Span of Control is very simply the number of subordinates that report to a manager. In the span of control example below we could say that the IT Manager has a span of control of 3, as they have 3 subordinates reporting to them.
All organizations have layers. The number of layers an organization has will depend on the size of the organization and also the span of control of the average manager within that organization.
If managers within an organization typically have many reports then the organization chart will be flatter and wider. In this scenario, there will be fewer management positions relative to the number of total employees. Conversely, if managers within an organization have a smaller span of control this will create an organizational chart that is narrower and taller. In this scenario, there will be more management positions relative to the number of total employees. This is illustrated in the following diagram highlighting the difference between tall and flat organizations.
Each individual manager will also have two dimensions to the team they manage:
- Horizontal dimension: this refers to the number of employees a manager has directly reporting to them.
- Vertical dimension: this refers to the number of employees that are indirectly managed by the manager, that is, the depth of the organizational chart underneath a particular manager. This vertical dimension is often referred to as a manager’s depth of control.
The Ideal Span of Control
Sometimes an organization will define its ideal span of control. This is the number of direct reports that managers within the organization should ideally have. If a manager has less than the ideal number then the organization may consider that the manager is not being exploited to the best of their ability.
There is no right or wrong answer as to whether a large or small span should be used within an organization. It will depend on doing what best suits the organization in question, and there are advantages and disadvantages to each. Here are some factors both managers and organizations should consider:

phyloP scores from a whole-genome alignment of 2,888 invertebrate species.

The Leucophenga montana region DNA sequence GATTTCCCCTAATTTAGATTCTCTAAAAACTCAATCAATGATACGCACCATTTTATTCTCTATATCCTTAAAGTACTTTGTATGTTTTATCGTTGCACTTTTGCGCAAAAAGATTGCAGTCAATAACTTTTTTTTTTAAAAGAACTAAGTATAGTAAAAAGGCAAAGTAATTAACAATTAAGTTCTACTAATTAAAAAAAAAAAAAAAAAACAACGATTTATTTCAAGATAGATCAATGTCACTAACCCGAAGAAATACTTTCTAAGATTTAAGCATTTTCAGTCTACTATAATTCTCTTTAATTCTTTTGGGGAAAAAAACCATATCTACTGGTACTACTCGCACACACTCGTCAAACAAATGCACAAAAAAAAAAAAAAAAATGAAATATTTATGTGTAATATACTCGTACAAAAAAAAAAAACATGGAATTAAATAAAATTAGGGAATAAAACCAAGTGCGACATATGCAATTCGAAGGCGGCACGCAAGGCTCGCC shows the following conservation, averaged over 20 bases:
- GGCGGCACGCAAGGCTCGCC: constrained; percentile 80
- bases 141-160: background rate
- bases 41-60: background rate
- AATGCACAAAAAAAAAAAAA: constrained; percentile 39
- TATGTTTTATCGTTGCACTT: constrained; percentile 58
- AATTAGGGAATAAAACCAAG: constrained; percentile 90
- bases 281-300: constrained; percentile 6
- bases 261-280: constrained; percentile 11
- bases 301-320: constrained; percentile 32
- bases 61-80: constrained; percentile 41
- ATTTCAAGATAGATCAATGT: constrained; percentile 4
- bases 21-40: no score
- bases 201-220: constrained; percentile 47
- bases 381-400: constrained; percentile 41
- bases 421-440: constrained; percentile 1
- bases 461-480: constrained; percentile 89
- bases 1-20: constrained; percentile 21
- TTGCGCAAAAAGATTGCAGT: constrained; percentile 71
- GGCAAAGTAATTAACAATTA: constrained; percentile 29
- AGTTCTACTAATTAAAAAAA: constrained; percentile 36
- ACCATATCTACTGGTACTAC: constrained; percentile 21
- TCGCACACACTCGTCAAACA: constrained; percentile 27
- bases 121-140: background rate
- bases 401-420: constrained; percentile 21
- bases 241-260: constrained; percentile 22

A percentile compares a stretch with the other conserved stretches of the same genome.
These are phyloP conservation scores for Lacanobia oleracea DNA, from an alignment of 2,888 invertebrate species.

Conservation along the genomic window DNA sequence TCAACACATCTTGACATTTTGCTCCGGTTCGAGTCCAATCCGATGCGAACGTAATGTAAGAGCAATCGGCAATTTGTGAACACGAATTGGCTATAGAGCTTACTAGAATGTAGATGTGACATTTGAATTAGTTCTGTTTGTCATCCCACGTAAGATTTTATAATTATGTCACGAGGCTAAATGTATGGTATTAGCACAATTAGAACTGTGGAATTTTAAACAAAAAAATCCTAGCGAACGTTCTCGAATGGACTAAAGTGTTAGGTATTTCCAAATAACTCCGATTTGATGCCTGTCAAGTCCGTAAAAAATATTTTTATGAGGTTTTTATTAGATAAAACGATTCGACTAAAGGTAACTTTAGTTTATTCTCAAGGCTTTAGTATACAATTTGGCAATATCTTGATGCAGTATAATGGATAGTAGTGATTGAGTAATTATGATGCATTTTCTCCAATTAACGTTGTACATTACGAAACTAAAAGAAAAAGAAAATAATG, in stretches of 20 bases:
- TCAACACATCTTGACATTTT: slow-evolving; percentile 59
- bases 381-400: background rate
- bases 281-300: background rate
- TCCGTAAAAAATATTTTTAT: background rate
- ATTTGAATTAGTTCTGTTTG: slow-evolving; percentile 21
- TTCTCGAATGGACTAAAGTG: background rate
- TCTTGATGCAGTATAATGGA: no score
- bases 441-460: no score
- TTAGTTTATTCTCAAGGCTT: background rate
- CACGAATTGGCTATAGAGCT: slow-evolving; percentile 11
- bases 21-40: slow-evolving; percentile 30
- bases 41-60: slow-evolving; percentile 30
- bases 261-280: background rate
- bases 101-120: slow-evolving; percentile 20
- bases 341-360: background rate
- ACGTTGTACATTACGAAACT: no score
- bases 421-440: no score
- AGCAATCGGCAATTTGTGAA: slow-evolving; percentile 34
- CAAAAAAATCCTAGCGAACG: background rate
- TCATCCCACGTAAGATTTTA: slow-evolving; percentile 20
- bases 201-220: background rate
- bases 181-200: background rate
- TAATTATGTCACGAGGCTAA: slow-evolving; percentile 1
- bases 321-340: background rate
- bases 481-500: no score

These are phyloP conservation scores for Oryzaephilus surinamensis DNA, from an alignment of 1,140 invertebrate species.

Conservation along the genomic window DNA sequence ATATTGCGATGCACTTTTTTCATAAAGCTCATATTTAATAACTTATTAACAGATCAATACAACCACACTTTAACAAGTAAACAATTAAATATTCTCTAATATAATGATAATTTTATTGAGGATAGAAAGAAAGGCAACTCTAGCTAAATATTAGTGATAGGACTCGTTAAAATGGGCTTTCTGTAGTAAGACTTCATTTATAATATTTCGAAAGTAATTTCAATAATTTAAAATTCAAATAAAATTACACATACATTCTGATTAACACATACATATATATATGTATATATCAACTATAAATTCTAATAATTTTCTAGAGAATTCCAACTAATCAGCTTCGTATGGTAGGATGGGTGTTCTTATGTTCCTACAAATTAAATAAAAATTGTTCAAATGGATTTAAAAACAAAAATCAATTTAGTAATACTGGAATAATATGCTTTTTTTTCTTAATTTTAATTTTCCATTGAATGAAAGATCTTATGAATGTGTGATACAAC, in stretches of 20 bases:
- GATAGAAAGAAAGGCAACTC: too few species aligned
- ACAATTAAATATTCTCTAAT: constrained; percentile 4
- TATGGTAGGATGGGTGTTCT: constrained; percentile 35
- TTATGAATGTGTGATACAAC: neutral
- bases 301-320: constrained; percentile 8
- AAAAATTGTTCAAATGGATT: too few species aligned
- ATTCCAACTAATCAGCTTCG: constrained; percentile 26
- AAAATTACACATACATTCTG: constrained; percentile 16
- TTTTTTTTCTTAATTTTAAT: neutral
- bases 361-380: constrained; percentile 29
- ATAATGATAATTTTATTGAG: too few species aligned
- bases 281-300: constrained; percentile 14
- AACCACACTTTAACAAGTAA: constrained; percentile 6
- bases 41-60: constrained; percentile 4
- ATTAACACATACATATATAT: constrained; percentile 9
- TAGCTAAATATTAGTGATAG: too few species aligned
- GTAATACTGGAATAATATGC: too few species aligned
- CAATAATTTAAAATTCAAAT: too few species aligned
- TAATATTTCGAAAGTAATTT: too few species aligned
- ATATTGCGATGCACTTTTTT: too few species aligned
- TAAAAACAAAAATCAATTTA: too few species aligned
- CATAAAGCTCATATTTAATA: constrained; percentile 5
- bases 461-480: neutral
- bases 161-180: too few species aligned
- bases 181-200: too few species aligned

- The experience and people skills of the manager in question.
- The skill level of employees. Highly skilled and qualified professional employees often prefer to operate within a large span of control, whilst less-skilled employees often prefer closer supervision.
- The type of organization in question. If managers are required to closely supervise their subordinates then a smaller span of control may be more appropriate.
- The organizational culture. Organizations with an autocratic leadership style and highly supervised employees will be more suited to a smaller span of control, whereas those with a democratic leadership style where employees have lots of autonomy will be more suited to a wide span of control.
Advantages of a Large Span of Control
In describing the advantages of a large span of control, we essentially need to describe the advantages of a shallow or flat organizational structure:
- Faster Decision Making: with fewer layers within the organization decisions can be made more quickly.
- Lower Costs: relative to organizations with a small span of control because fewer managers are needed relative to the number of employees.
- Improved Communications: between managers and employees, with employees more likely to be able to interact with senior managers, and managers more likely to understand the issues at the coalface of the organization.